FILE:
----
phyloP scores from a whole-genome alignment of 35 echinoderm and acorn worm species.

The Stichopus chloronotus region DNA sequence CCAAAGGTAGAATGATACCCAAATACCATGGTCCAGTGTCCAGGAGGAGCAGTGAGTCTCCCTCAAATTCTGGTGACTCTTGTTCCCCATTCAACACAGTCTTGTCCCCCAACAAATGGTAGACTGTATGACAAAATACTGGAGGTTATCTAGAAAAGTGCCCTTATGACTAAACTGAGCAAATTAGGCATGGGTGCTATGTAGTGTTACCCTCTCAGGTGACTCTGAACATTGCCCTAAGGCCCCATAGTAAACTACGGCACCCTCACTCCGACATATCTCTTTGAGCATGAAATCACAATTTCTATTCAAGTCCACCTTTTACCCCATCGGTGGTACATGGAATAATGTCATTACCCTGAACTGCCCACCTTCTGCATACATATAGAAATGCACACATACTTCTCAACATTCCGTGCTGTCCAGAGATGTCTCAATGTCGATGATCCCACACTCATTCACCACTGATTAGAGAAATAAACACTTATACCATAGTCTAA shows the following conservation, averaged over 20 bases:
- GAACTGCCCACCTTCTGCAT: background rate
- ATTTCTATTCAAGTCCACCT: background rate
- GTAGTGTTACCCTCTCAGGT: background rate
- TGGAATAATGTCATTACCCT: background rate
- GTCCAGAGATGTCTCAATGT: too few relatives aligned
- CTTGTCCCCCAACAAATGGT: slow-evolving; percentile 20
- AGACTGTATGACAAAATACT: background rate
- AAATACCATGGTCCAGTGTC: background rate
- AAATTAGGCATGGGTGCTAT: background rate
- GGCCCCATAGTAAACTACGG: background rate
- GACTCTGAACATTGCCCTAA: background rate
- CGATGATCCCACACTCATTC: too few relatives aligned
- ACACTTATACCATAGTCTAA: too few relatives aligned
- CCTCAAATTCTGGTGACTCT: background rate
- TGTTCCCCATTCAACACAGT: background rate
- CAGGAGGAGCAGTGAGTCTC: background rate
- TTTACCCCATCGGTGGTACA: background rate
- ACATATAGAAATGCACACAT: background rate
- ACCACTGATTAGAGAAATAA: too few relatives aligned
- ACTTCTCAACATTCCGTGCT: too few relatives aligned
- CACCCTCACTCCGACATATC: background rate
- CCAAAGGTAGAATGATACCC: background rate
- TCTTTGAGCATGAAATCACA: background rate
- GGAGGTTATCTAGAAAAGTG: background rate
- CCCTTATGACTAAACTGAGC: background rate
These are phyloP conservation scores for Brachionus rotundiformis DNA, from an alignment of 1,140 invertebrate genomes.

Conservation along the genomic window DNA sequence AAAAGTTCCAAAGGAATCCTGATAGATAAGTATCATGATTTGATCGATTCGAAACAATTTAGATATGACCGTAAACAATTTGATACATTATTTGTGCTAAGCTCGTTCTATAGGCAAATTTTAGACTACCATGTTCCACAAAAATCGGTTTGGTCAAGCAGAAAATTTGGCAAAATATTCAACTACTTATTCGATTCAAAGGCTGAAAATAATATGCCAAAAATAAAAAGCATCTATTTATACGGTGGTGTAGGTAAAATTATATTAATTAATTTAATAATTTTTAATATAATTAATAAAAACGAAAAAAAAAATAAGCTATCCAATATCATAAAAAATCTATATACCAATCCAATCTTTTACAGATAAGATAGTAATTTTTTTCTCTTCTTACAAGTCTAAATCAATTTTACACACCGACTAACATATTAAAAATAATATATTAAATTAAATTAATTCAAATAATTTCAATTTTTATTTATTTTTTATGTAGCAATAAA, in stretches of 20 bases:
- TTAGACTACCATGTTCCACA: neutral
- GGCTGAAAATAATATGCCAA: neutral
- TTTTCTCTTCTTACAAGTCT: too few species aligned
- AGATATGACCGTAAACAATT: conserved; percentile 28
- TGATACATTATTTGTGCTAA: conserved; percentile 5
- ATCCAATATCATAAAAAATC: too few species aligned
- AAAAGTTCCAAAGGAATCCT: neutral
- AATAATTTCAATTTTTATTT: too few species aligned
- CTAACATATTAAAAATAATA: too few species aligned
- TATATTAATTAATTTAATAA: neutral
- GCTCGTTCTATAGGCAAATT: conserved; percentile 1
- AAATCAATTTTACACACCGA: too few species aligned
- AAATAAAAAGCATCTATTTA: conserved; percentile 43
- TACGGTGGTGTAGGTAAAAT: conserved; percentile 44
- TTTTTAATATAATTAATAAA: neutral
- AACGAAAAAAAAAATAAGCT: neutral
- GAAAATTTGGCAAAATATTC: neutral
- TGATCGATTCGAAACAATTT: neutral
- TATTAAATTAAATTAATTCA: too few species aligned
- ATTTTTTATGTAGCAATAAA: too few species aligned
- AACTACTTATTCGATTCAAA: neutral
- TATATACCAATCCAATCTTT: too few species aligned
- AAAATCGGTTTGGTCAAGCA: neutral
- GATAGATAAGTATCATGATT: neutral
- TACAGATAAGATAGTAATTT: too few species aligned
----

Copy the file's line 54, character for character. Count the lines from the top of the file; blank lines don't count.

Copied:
- TACAGATAAGATAGTAATTT: too few species aligned